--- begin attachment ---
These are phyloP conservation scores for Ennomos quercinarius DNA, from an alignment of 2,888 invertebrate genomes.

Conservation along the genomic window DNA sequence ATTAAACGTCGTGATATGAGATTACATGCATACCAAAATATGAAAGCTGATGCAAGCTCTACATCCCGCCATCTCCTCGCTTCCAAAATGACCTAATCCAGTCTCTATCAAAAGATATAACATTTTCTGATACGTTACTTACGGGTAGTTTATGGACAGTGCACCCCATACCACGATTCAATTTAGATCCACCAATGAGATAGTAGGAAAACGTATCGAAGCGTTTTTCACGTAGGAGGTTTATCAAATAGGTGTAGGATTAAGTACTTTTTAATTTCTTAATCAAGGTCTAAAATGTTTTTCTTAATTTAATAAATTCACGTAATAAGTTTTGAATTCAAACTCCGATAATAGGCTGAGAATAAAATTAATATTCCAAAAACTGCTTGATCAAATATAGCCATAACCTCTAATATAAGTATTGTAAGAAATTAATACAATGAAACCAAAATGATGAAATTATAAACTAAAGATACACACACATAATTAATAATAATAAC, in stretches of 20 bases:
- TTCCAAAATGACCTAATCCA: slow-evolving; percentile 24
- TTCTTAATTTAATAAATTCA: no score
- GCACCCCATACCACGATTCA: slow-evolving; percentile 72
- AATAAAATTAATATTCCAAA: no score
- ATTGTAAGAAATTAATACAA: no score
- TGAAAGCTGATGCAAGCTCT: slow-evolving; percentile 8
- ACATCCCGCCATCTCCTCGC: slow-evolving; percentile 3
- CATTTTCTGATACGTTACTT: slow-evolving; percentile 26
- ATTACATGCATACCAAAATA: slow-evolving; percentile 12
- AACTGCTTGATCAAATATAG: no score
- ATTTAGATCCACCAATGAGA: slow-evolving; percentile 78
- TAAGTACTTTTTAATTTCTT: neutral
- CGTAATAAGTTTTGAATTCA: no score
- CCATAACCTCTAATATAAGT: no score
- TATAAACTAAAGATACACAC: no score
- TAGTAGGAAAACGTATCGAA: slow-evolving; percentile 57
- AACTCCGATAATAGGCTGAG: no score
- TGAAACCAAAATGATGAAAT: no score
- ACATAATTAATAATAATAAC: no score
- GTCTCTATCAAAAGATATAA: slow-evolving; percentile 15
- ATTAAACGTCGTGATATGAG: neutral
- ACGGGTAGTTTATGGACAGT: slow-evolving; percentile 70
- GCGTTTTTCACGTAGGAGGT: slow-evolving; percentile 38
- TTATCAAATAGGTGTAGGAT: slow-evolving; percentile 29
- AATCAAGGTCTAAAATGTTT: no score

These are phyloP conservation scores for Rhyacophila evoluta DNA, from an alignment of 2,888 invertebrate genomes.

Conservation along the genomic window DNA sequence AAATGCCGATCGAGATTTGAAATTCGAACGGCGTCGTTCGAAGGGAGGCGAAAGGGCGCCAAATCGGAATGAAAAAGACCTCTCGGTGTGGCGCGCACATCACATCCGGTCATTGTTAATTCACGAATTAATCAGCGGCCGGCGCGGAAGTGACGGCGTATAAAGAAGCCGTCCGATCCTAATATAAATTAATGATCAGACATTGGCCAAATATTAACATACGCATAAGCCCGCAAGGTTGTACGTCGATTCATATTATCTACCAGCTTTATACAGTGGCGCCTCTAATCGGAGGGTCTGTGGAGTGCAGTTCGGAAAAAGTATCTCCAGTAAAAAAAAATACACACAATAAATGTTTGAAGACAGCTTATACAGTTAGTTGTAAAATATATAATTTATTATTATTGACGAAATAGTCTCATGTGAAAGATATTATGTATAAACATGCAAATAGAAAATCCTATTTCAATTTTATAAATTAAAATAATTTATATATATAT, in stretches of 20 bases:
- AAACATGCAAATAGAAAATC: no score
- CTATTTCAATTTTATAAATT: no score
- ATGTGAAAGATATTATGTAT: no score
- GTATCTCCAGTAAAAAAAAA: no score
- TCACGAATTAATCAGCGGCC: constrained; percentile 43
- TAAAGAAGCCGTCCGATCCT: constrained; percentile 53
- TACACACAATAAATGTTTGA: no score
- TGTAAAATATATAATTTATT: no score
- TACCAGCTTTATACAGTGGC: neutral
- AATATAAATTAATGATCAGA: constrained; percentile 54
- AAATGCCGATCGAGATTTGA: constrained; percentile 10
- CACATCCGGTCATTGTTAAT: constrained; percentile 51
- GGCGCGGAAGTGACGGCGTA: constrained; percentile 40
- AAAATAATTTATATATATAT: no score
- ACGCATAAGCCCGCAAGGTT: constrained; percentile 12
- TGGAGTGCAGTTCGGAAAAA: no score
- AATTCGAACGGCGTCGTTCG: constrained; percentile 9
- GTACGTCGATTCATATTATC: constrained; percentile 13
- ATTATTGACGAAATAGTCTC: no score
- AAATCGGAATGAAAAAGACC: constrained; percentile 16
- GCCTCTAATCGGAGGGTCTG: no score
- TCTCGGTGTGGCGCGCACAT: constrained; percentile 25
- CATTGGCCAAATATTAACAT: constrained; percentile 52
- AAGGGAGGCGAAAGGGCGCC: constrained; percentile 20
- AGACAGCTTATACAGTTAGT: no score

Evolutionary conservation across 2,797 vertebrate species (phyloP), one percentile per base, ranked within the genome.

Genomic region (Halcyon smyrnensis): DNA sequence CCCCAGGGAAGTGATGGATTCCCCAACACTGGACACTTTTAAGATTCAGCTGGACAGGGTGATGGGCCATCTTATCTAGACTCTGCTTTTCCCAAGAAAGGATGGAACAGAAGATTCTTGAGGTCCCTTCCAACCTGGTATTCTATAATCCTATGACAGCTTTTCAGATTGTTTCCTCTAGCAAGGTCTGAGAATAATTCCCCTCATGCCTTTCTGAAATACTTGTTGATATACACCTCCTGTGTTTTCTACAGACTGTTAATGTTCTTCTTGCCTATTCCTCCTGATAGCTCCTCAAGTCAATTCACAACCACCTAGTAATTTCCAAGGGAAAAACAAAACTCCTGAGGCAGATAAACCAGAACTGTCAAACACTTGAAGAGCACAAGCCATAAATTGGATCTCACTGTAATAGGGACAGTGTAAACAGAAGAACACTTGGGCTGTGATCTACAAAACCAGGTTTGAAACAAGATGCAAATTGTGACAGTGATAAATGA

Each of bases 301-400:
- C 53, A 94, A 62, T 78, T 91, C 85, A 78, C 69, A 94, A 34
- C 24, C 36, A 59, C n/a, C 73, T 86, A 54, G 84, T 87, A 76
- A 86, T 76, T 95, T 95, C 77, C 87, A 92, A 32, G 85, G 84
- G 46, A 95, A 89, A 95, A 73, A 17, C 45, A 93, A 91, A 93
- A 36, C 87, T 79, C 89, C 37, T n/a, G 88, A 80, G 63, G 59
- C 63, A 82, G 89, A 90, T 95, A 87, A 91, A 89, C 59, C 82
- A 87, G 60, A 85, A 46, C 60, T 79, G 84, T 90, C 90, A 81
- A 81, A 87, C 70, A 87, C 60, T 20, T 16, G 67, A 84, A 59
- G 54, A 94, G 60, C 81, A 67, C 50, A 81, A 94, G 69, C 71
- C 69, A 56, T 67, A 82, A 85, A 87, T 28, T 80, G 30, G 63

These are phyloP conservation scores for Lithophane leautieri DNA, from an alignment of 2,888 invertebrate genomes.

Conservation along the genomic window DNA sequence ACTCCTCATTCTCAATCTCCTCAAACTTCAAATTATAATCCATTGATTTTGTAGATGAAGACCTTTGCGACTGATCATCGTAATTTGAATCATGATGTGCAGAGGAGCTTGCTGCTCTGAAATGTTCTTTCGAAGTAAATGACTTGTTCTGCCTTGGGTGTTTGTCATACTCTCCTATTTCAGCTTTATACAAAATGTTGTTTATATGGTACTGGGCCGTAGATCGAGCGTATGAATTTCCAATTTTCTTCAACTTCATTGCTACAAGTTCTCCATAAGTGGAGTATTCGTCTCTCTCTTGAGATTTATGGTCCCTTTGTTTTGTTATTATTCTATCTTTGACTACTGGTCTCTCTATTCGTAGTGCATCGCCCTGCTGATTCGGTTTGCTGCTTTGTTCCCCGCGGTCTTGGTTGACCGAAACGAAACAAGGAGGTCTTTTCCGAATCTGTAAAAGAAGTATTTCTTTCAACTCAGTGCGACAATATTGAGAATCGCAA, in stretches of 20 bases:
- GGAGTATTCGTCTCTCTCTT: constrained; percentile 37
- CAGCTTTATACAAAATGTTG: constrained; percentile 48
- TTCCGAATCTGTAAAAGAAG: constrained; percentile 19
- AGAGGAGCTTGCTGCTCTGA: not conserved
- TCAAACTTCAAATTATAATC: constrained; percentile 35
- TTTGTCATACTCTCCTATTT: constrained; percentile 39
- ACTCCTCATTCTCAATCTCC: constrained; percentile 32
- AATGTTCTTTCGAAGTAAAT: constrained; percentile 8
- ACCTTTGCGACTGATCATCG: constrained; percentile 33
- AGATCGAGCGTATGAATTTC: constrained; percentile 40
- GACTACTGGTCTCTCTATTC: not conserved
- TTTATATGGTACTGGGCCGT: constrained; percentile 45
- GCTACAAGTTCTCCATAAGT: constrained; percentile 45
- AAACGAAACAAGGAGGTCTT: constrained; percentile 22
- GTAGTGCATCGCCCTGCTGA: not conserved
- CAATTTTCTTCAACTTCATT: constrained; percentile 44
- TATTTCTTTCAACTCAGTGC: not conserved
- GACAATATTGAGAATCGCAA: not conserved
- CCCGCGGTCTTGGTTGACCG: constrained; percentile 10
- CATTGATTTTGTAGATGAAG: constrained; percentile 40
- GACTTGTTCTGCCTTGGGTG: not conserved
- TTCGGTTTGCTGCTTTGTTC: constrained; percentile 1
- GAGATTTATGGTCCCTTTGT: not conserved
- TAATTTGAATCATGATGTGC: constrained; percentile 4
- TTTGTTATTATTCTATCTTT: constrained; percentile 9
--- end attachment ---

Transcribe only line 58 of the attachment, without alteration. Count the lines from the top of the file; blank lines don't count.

- C 53, A 94, A 62, T 78, T 91, C 85, A 78, C 69, A 94, A 34